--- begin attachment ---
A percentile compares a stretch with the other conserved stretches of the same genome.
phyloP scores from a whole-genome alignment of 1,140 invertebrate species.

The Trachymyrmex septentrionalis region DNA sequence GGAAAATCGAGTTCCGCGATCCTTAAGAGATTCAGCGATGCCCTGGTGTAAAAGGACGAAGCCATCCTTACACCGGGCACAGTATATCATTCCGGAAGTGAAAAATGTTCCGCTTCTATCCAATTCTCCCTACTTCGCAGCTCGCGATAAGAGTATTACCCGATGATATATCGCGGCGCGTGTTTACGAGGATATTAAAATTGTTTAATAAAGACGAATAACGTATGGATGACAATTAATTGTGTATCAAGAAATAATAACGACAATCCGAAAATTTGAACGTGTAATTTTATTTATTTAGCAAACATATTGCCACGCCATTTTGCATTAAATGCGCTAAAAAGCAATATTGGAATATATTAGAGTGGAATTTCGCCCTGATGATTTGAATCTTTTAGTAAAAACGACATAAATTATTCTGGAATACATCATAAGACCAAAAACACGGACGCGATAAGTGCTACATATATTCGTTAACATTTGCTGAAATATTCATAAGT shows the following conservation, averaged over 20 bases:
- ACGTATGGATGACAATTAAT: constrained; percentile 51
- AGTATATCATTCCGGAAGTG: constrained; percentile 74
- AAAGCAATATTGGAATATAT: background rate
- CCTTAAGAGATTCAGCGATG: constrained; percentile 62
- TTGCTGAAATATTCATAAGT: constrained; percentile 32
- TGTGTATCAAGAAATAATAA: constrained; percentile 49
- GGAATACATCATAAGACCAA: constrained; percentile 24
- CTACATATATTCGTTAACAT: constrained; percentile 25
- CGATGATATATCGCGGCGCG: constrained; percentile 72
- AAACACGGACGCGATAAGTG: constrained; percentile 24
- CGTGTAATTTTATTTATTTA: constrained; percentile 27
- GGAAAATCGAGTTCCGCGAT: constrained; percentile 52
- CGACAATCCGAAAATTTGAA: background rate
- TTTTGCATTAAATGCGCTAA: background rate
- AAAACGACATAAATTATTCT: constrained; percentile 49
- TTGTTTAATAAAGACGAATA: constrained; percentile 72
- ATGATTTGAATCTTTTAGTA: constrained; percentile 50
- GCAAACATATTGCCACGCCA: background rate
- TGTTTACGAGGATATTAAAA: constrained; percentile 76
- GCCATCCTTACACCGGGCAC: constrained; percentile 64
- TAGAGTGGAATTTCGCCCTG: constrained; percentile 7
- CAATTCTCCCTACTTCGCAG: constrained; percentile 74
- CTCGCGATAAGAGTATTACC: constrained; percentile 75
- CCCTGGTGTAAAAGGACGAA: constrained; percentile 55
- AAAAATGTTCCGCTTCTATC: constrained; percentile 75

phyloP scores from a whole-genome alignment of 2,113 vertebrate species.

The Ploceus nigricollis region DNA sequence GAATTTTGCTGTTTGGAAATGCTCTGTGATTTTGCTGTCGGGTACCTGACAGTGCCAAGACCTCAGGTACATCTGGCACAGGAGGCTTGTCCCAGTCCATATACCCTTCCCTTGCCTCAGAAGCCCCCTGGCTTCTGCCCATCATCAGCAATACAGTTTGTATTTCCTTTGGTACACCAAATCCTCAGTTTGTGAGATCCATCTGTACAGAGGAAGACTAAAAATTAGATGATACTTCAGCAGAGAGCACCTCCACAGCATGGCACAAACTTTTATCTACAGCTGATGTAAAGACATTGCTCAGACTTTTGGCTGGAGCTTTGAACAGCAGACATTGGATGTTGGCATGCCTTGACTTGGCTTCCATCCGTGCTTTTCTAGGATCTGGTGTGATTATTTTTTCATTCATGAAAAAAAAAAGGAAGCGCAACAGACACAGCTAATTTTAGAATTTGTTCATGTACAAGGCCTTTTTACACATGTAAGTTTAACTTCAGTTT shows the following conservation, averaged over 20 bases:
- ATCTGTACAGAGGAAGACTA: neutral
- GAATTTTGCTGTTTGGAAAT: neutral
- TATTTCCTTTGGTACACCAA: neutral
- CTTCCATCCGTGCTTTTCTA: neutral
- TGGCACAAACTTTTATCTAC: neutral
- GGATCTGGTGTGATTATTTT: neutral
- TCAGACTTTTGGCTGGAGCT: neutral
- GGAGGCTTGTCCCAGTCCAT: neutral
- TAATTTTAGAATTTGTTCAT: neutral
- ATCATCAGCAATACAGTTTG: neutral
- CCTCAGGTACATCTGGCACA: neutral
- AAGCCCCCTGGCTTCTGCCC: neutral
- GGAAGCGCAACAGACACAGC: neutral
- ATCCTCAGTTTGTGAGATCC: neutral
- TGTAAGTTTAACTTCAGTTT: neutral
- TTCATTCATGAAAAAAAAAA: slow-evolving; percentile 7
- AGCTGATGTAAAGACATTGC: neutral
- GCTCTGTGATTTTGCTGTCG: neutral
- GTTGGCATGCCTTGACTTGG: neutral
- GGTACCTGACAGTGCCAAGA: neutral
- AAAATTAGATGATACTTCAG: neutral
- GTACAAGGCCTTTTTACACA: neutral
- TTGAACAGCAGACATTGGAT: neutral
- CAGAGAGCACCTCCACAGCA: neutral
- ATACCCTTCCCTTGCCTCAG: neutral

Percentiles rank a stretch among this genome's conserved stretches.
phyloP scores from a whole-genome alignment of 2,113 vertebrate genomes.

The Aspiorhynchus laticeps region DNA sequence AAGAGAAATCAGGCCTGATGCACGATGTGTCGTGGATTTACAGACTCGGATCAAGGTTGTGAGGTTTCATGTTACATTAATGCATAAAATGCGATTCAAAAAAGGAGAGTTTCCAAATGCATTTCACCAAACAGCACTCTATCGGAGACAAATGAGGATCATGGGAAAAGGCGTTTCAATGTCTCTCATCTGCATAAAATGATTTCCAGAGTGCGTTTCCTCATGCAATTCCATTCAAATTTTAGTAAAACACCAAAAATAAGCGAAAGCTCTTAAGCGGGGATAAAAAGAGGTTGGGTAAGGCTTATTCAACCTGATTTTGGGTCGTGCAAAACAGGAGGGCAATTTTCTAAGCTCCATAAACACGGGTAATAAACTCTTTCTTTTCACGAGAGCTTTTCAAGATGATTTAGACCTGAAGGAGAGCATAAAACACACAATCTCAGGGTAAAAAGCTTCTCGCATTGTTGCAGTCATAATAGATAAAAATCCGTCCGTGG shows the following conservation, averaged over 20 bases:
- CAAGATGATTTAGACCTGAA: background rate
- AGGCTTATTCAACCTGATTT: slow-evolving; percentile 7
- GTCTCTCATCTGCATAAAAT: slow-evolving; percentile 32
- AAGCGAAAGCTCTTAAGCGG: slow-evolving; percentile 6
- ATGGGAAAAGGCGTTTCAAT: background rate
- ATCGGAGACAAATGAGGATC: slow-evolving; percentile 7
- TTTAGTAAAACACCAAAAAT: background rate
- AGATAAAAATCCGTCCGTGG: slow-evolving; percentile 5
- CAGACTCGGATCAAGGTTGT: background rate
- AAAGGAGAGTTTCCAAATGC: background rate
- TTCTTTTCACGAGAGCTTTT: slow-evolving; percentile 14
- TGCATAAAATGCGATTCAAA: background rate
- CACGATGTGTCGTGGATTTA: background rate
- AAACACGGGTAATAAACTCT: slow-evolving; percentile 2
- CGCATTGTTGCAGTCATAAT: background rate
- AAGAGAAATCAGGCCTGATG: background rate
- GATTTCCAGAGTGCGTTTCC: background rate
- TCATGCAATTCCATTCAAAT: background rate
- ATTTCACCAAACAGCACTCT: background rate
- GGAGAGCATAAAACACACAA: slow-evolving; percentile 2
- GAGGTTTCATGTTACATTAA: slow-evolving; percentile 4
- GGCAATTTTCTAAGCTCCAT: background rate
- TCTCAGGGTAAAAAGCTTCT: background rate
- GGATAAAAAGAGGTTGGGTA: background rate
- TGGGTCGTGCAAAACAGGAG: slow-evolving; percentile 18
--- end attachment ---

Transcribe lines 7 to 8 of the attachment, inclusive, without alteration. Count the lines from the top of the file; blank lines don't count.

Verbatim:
- CCTTAAGAGATTCAGCGATG: constrained; percentile 62
- TTGCTGAAATATTCATAAGT: constrained; percentile 32